It’ll be great to be able to dine again at favorite restaurants, like Sotto Mare in North Beach. (Jordi Molina/Special to S.F. Examiner)

It’ll be great to be able to dine again at favorite restaurants, like Sotto Mare in North Beach. (Jordi Molina/Special to S.F. Examiner)

What I fantasize about doing once I get my vaccine

I’ll be getting married, eating out, hugging friends and traveling, for starters



I watch my social media feeds with a mixture of joy and jealousy as the people I know share their news of getting vaccinated. It’s not actually real jealousy as much as that feeling of, “Well, you lucky bastard, I am genuinely happy for you.” I’m not sure if we have a name for that feeling in English, but I’m sure some other language has perfectly summed it up somewhere.

As a healthy 40-year-old person who works from home, I’m at the bottom of the vaccination list.

People have told me about ways to jump the line and get an early shot, but I’m not interested in that. There are plenty of people who need the shot far more than me and I couldn’t, in good conscience, cut in front of them. If the president is correct, we should all be vaccinated by summertime, and I don’t mind waiting. What’s a couple extra months? Plus, I put my name on a couple of lists, so they’ll call me if there are extra shots that would be thrown out otherwise. Who knows, maybe the agnostic version of providence will throw me prick in the arm.

What truly brings me happiness though is that my parents are now fully vaccinated and are in town this week. Not only do I get to spend time with them, I get to give them actual hugs! I’m pretty close to my family so I’m obviously elated.

And this is all a fine excuse to visit parts of The City I haven’t been to in months and eat at places I’ve missed. We’re hitting up R&G Lounge in Chinatown, Sotto Mare in North Beach, and the Wooden Nickel in the Mission.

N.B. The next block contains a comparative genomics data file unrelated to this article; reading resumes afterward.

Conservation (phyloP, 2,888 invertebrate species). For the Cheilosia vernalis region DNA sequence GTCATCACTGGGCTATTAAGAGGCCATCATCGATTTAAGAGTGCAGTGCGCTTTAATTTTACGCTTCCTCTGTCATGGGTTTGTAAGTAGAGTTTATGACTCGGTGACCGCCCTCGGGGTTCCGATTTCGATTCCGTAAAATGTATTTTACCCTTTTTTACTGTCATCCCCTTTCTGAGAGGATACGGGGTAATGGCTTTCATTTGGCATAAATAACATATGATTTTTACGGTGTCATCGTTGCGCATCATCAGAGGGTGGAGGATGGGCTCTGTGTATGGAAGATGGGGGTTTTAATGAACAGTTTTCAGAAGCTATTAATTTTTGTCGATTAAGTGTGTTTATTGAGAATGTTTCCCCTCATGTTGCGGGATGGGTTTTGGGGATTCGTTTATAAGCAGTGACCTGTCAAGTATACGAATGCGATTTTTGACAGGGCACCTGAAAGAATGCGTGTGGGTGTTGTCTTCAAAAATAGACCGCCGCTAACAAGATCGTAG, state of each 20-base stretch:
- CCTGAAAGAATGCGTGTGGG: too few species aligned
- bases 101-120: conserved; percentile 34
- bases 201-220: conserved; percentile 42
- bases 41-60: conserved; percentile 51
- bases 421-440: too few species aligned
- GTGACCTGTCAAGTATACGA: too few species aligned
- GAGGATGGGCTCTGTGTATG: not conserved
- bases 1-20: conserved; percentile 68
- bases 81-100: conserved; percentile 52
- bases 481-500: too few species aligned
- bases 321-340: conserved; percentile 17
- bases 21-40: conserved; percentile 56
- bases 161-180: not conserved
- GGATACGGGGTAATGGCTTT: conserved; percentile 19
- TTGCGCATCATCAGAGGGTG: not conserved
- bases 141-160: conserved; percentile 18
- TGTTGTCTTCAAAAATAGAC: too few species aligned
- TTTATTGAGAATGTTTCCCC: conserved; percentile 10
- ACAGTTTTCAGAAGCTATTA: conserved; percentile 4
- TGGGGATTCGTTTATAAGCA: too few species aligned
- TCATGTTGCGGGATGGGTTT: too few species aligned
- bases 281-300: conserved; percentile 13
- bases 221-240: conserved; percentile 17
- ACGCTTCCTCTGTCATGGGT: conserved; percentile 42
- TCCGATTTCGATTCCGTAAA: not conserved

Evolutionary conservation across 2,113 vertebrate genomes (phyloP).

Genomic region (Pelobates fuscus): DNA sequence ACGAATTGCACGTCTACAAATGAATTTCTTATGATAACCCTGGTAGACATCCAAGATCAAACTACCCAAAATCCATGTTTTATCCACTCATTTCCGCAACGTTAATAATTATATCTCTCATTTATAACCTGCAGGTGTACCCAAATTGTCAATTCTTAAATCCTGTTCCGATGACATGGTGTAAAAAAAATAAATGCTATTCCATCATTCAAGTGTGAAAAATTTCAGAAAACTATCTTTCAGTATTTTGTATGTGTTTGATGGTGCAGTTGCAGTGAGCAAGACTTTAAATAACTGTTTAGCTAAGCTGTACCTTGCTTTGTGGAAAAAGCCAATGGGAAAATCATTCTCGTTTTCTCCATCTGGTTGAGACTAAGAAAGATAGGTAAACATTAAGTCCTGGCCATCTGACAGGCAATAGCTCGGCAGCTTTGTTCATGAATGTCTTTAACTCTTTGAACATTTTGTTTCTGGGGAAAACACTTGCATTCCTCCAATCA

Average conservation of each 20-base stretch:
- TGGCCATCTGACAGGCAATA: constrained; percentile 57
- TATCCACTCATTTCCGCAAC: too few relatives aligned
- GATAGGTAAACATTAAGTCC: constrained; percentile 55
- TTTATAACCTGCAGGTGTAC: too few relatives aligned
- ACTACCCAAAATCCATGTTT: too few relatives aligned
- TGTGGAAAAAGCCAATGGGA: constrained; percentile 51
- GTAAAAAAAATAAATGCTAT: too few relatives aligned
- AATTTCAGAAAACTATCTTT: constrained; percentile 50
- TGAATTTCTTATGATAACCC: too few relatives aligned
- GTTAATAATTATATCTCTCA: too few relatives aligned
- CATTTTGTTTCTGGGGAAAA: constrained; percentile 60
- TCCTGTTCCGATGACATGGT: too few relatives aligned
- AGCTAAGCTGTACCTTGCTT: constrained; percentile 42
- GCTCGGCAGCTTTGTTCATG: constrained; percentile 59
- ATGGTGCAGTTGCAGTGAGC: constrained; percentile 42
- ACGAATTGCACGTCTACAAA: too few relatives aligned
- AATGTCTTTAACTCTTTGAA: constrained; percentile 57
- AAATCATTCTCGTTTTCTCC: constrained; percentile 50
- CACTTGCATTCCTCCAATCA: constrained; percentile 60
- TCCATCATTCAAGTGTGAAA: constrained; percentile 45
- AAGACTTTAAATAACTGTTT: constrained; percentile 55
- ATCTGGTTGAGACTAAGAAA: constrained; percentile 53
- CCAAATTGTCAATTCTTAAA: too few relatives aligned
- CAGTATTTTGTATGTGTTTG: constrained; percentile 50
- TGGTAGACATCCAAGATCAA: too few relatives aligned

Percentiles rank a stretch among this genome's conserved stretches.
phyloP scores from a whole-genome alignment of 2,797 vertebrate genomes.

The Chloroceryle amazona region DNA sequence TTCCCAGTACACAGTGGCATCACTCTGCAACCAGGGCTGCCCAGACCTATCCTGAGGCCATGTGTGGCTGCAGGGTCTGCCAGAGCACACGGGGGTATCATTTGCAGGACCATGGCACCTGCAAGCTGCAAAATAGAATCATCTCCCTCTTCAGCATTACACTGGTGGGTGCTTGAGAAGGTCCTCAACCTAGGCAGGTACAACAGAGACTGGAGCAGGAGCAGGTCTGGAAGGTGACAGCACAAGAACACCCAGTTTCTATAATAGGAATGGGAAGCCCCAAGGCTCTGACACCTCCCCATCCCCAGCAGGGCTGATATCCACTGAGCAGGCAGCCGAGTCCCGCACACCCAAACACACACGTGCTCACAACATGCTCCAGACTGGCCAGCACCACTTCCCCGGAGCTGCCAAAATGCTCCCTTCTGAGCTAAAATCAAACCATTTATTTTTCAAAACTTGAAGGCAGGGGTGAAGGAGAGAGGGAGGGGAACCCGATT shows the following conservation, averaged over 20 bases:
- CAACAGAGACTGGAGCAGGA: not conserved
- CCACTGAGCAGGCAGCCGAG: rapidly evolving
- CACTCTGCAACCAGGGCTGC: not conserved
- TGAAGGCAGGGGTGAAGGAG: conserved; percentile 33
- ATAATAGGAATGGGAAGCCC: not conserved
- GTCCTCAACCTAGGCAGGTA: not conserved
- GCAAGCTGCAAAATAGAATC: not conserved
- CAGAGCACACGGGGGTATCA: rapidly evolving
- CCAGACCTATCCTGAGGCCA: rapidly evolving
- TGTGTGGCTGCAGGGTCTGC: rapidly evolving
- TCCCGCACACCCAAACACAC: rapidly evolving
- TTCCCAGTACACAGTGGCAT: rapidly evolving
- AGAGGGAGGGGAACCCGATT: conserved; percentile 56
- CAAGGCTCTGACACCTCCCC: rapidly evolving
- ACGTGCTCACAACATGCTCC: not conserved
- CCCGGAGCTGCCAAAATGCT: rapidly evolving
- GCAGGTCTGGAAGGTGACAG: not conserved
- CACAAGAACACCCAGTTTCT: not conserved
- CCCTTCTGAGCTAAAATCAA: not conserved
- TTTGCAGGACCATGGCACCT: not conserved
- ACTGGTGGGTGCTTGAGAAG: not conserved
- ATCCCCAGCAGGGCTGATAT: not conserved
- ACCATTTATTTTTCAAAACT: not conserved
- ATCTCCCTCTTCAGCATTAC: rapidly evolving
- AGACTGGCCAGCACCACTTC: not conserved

All these vaccine vibes have allowed me start cautiously dreaming about the near future. Like, once everyone is vaccinated, Kayla and I can finally have our wedding party at El Rio. I’m almost effervescent at the thought of being surrounded by all the people we love at one time after not seeing any of them for over a year. Think about that for one second. Think about the feeling of hugging all of your favorite people in the world, in a single day, after not being able to be in proximity to any of them for so long. Even just imagining it right now is overwhelming…in a good way. (Is there a word in some language for that?)

Festivals and live music are likely a thing of the very near future as well. Another Planet has announced they aim to throw Outside Lands on Halloween weekend this year, and while SF Pride isn’t doing a parade this year, they are doing a month-long series of in person events.

Then there’s travel. Oh, how I’ve been fantasizing about leaving on a jet plane. I’ve spent most of my adult life as a travel writer and make a point of leaving the country at least once a year. I can probably count on one hand how many times I’ve even left San Francisco since the start of the pandemic, so the thought of being able to safely travel is absolutely lurid. I’d want to make sure I’m not taking resources away from any of the people who live there, but I’m currently dreaming of Mexico or Montreal, Tokyo or Tunisia, New Orleans or New York.

It’s almost like senioritis. Remember how it felt that last semester of high school, like how you seemed so close to the beginning of the next big stage of your life? That’s how it feels right now. The wonderful future is just around the corner, and we just have to be patient and not mess things up.

Which is exactly the problem. As we’ve seen in recent weeks in places like Texas and Florida, the announcement that we could all be vaccinated soon has caused far too many people to start acting like we already are. And after a couple months of plummeting cases, COVID is on the rise again in dozens of states and across Europe. Germany even just extended their lockdown.

So please don’t mess this up people. Please be patient. Please keep wearing your masks and washing your hands and being conscientious of other people. We’ve endured so much to make it here and the end is finally in sight. Instead, start making plans for what you will do after the pandemic, even if it is just a fantasy right now. I’m gonna get married and see all my friends and travel for a little bit. What are you gonna do when this is all over?

Stuart Schuffman is a travel writer, TV host and poet. Follow him at and join his mailing list at His column appears every other week. He is a guest columnist and his point of view is not necessarily that of The Examiner.

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